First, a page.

Giant panda twins born at Tokyo’s Ueno Zoo in June got their names Friday: Lei Lei for the female cub, and Xiao Xiao for her brother.
They were chosen from hundreds of thousands of suggestions sent from fans around Japan.
The twin cubs, which were palm-size pink creatures when born on June 23, have grown and now have their unique black-and-white blocks, with black fur around their eyes, ears and limbs.
Tokyo Gov. Yuriko Koike announced their names during her weekly news conference.
She said Xiao Xiao means “the light of dawn turning brighter,” and Lei Lei portrays a bud becoming a beautiful flower and developing a bright future.
“Together, Xiao Xiao and Lei Lei can mean bright dawn leading to the future. I think their names have a very bright image,” she said.
In a short video that Koike played, the siblings in a baby cot cuddled, crawled slowly and went to sleep.
“Adorable,” she said, playing the video twice.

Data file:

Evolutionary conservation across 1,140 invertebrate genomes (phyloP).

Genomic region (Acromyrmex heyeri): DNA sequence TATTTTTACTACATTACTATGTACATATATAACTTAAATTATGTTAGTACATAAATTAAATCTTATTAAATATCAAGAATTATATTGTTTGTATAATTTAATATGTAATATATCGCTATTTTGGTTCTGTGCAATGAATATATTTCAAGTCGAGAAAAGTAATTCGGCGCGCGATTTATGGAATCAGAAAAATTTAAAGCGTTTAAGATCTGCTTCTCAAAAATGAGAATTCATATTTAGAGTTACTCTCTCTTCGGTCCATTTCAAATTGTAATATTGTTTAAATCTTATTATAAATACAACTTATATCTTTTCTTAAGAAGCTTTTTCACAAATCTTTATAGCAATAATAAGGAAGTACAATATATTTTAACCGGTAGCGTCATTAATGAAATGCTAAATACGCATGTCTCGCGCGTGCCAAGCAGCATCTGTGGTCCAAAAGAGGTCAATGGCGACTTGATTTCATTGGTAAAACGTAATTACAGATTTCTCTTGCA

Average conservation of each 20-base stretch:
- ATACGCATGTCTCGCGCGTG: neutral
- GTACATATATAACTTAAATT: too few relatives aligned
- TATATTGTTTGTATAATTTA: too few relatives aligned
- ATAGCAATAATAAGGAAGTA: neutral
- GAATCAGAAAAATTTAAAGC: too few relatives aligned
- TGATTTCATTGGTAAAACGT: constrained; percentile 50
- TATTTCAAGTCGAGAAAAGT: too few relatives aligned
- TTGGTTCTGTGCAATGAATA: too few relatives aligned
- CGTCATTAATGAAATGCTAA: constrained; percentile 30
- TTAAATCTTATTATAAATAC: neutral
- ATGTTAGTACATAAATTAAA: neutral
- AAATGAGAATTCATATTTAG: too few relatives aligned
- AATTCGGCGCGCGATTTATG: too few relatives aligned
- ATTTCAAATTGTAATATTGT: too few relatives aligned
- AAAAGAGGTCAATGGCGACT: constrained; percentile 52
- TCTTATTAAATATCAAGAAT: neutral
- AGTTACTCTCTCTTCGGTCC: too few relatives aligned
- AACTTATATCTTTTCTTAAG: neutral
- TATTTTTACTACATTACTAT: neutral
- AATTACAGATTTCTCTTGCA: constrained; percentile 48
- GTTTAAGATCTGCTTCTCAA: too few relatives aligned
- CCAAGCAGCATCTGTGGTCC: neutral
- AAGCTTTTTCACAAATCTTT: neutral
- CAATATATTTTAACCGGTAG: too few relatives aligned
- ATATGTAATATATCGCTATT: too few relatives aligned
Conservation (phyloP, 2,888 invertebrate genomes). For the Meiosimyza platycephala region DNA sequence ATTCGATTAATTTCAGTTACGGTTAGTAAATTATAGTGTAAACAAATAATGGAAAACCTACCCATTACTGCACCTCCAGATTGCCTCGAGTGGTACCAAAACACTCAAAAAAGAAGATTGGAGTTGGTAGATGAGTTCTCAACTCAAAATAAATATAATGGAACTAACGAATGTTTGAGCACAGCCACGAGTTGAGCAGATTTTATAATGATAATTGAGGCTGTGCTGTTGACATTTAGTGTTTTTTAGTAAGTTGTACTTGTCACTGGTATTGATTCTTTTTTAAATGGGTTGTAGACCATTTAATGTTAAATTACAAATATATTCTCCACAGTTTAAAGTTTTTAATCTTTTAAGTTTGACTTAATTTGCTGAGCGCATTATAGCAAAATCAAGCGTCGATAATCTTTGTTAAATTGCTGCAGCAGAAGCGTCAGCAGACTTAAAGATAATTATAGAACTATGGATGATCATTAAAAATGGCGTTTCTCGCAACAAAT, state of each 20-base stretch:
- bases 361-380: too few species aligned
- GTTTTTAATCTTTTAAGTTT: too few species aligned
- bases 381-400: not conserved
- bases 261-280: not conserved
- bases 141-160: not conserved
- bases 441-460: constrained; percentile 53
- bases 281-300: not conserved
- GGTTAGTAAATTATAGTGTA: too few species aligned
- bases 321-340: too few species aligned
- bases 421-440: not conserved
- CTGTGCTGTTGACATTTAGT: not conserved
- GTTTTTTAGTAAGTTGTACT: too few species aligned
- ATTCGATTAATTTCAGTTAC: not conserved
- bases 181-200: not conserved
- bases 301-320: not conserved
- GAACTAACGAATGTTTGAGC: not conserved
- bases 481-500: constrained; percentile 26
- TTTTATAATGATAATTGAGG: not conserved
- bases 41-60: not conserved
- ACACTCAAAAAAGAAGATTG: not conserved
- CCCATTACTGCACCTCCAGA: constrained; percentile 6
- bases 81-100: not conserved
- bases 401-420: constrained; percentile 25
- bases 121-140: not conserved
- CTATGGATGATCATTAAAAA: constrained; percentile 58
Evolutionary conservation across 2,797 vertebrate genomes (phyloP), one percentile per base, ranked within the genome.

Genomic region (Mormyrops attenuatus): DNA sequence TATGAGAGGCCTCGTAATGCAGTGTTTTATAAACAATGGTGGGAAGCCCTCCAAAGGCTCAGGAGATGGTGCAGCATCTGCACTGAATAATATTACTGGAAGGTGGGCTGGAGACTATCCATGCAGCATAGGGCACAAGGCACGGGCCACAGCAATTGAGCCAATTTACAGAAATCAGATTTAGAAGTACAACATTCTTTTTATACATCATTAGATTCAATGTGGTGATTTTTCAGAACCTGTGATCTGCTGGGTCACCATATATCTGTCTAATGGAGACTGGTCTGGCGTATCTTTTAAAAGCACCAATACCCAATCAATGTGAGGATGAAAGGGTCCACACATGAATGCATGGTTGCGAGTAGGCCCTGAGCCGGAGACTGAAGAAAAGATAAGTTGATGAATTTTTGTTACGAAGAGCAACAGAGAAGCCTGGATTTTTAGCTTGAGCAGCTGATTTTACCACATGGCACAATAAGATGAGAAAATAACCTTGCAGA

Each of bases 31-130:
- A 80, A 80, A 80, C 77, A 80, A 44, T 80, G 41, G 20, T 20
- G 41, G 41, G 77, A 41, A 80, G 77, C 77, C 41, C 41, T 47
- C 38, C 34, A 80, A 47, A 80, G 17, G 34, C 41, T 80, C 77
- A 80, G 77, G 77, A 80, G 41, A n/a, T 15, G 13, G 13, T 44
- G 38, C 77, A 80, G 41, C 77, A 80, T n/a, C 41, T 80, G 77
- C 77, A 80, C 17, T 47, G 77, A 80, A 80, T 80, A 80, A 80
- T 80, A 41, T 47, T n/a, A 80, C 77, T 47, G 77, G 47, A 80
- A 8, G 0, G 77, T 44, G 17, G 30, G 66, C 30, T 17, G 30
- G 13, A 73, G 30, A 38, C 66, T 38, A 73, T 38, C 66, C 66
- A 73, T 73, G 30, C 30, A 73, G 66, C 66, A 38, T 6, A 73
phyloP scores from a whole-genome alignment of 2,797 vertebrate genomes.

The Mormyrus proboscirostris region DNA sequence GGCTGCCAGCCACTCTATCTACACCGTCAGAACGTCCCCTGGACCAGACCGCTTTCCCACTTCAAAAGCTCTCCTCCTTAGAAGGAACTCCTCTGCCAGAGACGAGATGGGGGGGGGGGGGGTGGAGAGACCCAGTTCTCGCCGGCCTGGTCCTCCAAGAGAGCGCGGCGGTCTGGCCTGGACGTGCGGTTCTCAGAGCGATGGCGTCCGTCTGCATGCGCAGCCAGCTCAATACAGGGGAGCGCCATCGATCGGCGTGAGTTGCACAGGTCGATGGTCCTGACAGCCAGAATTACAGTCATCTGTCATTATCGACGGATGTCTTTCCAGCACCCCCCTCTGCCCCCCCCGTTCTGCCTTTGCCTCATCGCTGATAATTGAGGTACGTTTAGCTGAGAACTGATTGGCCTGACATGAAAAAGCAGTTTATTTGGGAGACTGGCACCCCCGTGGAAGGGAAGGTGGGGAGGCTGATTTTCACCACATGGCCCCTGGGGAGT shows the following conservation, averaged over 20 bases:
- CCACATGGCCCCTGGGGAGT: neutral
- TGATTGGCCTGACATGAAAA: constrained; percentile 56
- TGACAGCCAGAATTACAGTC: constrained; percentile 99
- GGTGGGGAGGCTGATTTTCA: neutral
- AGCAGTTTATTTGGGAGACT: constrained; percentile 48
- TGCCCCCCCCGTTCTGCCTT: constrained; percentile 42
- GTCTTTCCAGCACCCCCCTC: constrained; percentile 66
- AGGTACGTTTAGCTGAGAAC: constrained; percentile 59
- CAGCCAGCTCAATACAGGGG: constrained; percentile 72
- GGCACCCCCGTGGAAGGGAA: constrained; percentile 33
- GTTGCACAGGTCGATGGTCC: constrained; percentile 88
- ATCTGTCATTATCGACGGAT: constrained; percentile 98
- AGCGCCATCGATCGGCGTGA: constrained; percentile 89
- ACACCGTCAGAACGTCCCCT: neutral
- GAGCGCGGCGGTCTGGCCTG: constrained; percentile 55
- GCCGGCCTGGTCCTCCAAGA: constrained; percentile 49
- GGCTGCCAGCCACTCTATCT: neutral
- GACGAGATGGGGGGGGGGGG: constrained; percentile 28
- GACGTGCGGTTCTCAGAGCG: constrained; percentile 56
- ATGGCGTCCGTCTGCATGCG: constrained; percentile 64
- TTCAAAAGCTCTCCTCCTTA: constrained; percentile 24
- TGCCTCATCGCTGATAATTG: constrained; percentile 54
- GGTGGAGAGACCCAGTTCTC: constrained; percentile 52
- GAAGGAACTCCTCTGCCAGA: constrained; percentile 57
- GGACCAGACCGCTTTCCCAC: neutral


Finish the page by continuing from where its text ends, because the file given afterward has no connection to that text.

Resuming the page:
Like elsewhere in the world, pandas are hugely popular in Japan.
Before deciding their names, Tokyo officials even set up a name selection committee.
Officials from the zoo and the Tokyo government chose the names from more than 190,000 entries sent from around Japan and after consulting with the Giant Panda National Park in China, which owns the pandas.
Both of them weigh about 6 kilograms — nearly 50 times their weight at birth — and are about 60 centimeters long, according to the zoo.
Koike said the panda cubs are being raised inside the zoo. Their public debut is expected in January, when they turn 6 months.
The Western Journal has reviewed this Associated Press story and may have altered it prior to publication to ensure that it meets our editorial standards.
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